Later, the painting was restored but the slashes in Mary’s face appeared again.

When I arrived at the Monastery of Jasna Gora and entered the chapel where the precious painting is kept, I saw a few crutches hung on one of the walls; obviously, they had been left there by people who had been miraculously healed.

I remained a few minutes in front of the holy image and had the sensation that Mary was suggesting to me a new lifestyle: think less, lucubrate less, spend more time with friends and acquaintances.

Ettore Grillo author of these books:
– A Hidden Sicilian History
– The Vibrations of Words
-Travels of the Mind



The course was held in an ancient Tuscan farmstead. We were about seventy participants, and had to wake up at four o’ clock in the morning when it was pitch dark. The meditation was held in the hall within half an hour.

The meals were breakfast at 6 and lunch at eleven in the morning. After lunch there was nothing to eat- except some fruit- until the next day. The teacher said that the stomach should be empty to meditate well.

During the first three days we did a kind of meditation called ‘Anapana’, which consisted in watching the air passing through our nostrils.

In the evening it was possible to ask questions to the teacher. So I went to him and asked: “ I’d like to know what is the meaning of watching my breathing.”

He didn’t seem to be taken aback by my question and answered with a kind smile. “The observation of the air passing through your nostrils leads you to see the reality as it is; there is nothing more objective than air. Furthermore watching yourself in the limited area around your nostrils and upper lip sharpens your mind to observe the body sensations.

After three days of ‘Anapana’, we were taught another kind of meditation called ‘Vipassana’, based on the observation of our body. Also this time I had the opportunity of asking the teacher about this topic. “What is for?” I asked.

“Through ‘Vipassana’ you will come across the ‘Law of Impermanence’”. “All body sensations,” he continued, “ come and go; they are impermanent so as everything in human life.”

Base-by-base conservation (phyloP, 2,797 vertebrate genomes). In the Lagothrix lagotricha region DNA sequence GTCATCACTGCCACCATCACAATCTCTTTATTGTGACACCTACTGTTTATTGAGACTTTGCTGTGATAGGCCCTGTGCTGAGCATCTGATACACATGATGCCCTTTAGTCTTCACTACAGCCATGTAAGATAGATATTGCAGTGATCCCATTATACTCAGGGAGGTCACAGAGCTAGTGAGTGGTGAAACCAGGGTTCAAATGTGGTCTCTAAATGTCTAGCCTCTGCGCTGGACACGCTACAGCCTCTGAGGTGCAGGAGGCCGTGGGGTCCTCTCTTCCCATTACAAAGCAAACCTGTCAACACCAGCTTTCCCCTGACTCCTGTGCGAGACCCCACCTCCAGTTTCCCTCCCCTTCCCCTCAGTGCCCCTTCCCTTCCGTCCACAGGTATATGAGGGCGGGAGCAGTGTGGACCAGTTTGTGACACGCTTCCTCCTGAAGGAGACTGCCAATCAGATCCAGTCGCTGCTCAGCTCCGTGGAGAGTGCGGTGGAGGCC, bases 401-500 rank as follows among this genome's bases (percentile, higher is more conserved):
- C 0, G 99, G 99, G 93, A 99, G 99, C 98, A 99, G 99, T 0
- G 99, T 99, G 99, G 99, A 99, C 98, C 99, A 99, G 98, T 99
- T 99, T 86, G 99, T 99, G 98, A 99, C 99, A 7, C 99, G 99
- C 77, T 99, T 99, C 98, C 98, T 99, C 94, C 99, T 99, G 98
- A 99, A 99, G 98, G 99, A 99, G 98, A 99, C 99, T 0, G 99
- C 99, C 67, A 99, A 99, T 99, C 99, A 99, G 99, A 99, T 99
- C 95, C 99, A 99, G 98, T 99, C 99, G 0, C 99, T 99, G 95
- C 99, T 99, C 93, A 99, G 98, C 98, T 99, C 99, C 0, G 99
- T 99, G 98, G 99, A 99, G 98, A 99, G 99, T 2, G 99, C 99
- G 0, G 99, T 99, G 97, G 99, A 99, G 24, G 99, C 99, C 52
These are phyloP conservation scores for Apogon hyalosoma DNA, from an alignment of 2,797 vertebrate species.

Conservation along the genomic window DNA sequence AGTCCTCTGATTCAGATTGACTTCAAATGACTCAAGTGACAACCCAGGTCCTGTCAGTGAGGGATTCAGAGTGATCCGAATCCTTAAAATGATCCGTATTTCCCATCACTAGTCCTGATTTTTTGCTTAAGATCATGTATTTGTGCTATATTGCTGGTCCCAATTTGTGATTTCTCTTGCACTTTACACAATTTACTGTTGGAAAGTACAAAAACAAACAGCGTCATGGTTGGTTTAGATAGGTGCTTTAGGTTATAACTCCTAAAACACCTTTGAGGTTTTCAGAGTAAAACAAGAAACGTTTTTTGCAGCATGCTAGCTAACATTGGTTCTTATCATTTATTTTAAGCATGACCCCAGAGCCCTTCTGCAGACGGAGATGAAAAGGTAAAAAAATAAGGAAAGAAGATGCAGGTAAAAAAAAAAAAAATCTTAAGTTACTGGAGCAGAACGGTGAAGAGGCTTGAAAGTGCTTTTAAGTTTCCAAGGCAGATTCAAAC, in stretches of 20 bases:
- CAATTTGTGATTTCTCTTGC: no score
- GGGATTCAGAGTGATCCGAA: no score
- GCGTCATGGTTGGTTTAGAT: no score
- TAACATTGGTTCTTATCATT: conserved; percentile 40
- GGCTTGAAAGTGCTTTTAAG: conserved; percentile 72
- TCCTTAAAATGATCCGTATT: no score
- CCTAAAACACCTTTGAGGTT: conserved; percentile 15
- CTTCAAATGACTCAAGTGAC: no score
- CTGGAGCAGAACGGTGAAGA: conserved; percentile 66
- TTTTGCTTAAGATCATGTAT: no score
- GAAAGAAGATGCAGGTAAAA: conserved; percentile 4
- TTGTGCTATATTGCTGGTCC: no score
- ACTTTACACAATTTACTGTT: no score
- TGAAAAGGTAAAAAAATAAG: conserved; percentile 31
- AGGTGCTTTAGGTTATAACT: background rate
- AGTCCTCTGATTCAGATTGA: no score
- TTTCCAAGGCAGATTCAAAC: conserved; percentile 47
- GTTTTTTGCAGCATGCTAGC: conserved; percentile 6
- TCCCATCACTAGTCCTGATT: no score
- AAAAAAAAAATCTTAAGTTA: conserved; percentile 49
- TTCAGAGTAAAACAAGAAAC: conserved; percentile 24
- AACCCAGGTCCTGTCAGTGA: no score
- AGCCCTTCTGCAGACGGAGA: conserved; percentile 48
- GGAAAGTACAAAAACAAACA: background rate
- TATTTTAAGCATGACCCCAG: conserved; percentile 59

After nine days of absolute silence and meditation, we were allowed to talk to each other.

I had been ten days outside worldly life. A really unique experience! Everybody should interrupt the chain of the events that lead them here and there like leaves swept away by the wind even for a little while and watch inside themselves, so as every authentic human being should do. So I recommend meditation to everybody who lives very busily.

Ettore Grillo author of these books:
– A Hidden Sicilian History
– The Vibrations of Words
-Travels of the Mind







One day many people were bringing presents to Prince Siddhartha Gautama Buddha, who accepted all the gifts and smiled kindly at everybody, but all of a sudden an angry man started railing at him. Instead of gifts, that intolerant person hurled insults at Prince Siddhartha Gautama Buddha.

The prince continued to smile and replied politely. “I don’t like your gifts; therefore keep them just for you, because I don’t accept your presents.”

The angry man seemed bewildered and didn’t have the strength to reply.

The moral of the story? Whenever somebody insults you, instead of retaliating, just confine yourself to saying “ I don’t like your gifts, keep them for you!”

Don’t you think that if everybody acted that way, the world would be more peaceful?

Ettore Grillo author of these books:
– A Hidden Sicilian History
– The Vibrations of Words
-Travels of the Mind




Once upon a time, in Northern India there was a woman in her forties, who wished to become a mother for a long time. It seemed that she was barren, but when the last ray of hope was about to vanish, unexpectedly she gave birth to a very beautiful baby girl.

At that time, she was the happiest woman in the world, but at the age of five years her little girl died suddenly.

She was desperate, and couldn’t accept that her beloved daughter had passed away. She cried and cried. One day, one of her neighbors advised her to go to Prince Gautama Buddha, who was a man able to perform miracles.

“ If you beseech that holy man, your daughter will come back to life!” said the neighbor.

The lady set out towards the place where Buddha lived and after two days’ walk she reached him.

Prince Gautama Buddha was sitting surrounded by many monks. Seeing her so badly upset, he felt pity.

“To perform the miracle,” said Prince Gautama to the lady, “ you need to bring me seven pumpkin seeds, but they must be taken from a house where nobody has died.”

The lady was happy and confident that she would easily get the seven pumpkin seeds, and Prince Siddhartha Gautama would perform the miracle to revive her child.

She knocked on the door of a house and asked: “Do you have pumpkin seeds?”

“Yes, of course we have a lot of pumpkin seeds,” answered a young lady on the threshold.

“Did someone die in this house?”

“Unfortunately, last year my father passed away,” she answered.

She kept going from house to house asking for pumpkin seeds, but she couldn’t find a house where nobody had died. Everyone had suffered the death of someone.

Meanwhile, the desperate lady returned to reason, and finally realized that life and death are two sides of the same coin, no one can escape the latter.

What is the moral of the story?

You are not the only one who struggles in life; whenever you feel a pain which seems unbearable, look at the others and you will see your trouble fade away.

Ettore Grillo, author of these books:
– A Hidden Sicilian History
– The Vibrations of Words
– Travels of the Mind